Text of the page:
At first gloss, there are maybe two things that Ben Roethlisberger and Ernesto Miranda have in common. Roethlisberger is very rich, very famous, a two-time Super Bowl champion and was regarded, until a series of recent sexual assault charges fouled up what had become a very lucrative persona, as a prize example of the dull virtue of Ohio high school football — a big, unflappable, rocket-for-an-arm, all-beef archetype who could pull off remedial self-effacement in interviews and deliver a few lines in a television commercial. Roethlisberger is the fourth highest-paid player in the NFL, and he also looks like a boiled ham that has somehow acquired the ability to think highly of itself. That’s about what you need to know about Ben Roethlisberger.
Ernesto Miranda, on the other hand, was broke most of his life and could in just about every way have emerged, Freddy Krueger-style, from the bigoted, blaze-orange unconscious of leatherette Arizona Governor Jan Brewer. An Arizona-born — okay, that part fucks up Brewer’s narrative — career criminal, Miranda received a dishonorable discharge from the Army, drifted through Texas and later did federal time in the implausibly literary-sounding locales of Chillicothe, Ohio and Lompoc, California. The two things that Miranda and Roethlisberger have in common are a general ambient infamy and a place in the history books.
Roethlisberger is there because, in 2004, he became the youngest quarterback ever to win a Super Bowl. Miranda, for his part, is the reason why — had the Milledgeville, Georgia police arrested Roethlisberger on suspicion of sexual assault charges back in March of 2010, instead of posing for photos with him — the two-time Super Bowl champion would’ve been read his rights. It’s tempting to say that Roethlisberger and Miranda also have in common a predilection for coerced sex. But we can’t say that, really. Miranda’s 1963 conviction on rape charges in Phoenix was eventually set aside because… well, you know. And while Roethlisberger has been accused of sexual assault by two different women in the past 15 months, no criminal charges have ever been filed against him. So you could say that both Miranda and Roethlisberger should be presumed innocent, as they have never been proven guilty.
You don’t get to pick your martyrs on things like this. Miranda, who was stabbed to death in a dispute over a card game in Phoenix back in 1976, was a thoroughgoing butthead for seemingly his entire life, but the Miranda Warning is a popular and iconic component of America’s criminal justice system. (Well, popular among most actual citizens — the Roberts Court, as Slate’s Dahlia Lithwick has written, has hand-picked cases involving sub-Miranda human nightmares in an attempt to chip away at the law.) Roethlisberger… well, I should probably stop comparing Ben Roethlisberger to Ernesto Miranda. But here’s why I did it in the first place: despite never being charged, let alone convicted, of any crime, Roethlisberger spent the first four weeks of this NFL season serving what was originally a six-game league suspension handed down by NFL Commissioner Roger Goodell.
“My decision today is not based on a finding that you violated Georgia law, or on a conclusion that differs from that of the local prosecutor,” the commissioner wrote when he suspended Roethlisberger. “That said, you are held to a higher standard as an NFL player, and there is nothing about your conduct in Milledgeville that can remotely be described as admirable, responsible, or consistent with either the values of the league or the expectations of our fans.” So there’s that, and then there’s the not-picking-your-martyrs thing again.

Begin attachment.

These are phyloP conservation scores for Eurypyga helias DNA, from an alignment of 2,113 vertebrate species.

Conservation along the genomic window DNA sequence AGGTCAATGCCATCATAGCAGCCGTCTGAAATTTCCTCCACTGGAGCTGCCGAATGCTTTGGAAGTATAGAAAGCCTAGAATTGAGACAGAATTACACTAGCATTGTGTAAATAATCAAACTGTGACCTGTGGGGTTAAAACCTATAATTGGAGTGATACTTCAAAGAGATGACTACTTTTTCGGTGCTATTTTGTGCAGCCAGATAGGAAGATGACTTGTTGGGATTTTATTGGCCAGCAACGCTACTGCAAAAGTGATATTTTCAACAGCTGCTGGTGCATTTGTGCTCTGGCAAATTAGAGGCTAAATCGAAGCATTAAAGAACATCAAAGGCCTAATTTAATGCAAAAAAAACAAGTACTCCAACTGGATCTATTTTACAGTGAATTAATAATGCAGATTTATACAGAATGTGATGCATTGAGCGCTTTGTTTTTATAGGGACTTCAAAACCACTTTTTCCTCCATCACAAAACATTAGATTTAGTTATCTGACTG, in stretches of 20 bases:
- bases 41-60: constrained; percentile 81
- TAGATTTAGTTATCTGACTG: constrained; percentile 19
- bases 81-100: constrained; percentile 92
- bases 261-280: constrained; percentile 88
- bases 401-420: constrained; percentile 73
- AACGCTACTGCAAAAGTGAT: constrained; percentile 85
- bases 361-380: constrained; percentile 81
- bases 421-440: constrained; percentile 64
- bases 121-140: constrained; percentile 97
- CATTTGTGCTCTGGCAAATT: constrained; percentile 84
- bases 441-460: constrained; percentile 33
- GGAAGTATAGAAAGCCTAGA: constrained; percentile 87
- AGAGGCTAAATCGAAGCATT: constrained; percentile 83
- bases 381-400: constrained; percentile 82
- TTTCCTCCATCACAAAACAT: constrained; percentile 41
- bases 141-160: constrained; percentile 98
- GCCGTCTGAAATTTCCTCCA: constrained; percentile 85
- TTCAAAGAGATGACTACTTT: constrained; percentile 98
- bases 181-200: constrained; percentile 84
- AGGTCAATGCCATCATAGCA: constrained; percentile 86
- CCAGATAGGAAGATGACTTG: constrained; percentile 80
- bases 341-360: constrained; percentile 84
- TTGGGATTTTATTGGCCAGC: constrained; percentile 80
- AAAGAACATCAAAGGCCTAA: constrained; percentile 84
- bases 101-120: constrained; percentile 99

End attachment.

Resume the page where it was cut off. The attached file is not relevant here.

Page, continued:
There’s a reason why Goodell can do things like issue seemingly arbitrary suspensions and then, if he deems fit, reduce them. (There’s a hilarious bit of Wiki-trolling on Goodell’s page that I don’t want to spoil, but you should really find the hyperlinked words “personal conduct guidelines” and click them.) The NFL Player’s Association collectively bargained away its right to protest such decisions and allowed the league to rewrite the personal conduct policy to make it both more onerous and more amorphous, effectively giving Goodell the right to issue punishments of his choosing to players who violate an exceptionally opaque personal conduct policy. In exchange for that gesture of good faith (um?), NFL owners have proposed that the league set aside 18% less revenue for player salaries in the next collective bargaining agreement, despite record profits. They made that demand because they’re NFL owners and know no other way to be, but they did so secure in the same knowledge that insulates Goodell — no one in the NFL media is inclined to call bullshit on any of this.
That the authority-worshipping NFL media has treated Goodell to a vigorous and long-running rubdown isn’t surprising, necessarily — these are the same guys who insist on hymning loathsome rage-manatee Bill Parcells as a leader of men and subject home viewers to Jerry Jones’s alarmingly taut visage several dozen times per broadcast. Admittedly, it’s easy to think of greater human rights disgraces in the world than a lack of due process for the Jager-bombed clot of rapey deli meat that is Ben Roethlisberger. When enough witnesses describe a large, hugely wasted professional athlete following a 20-year-old woman into a bathroom with peen akimbo, I’m inclined to leave the principled indignance to professional civil libertarians and drill down on coming up with new ways to deride said wasted athlete. From each according to his ability and all that. But one doesn’t need to defend Roethlisberger — or like him, at all — to realize that there’s something sort of rotten happening here.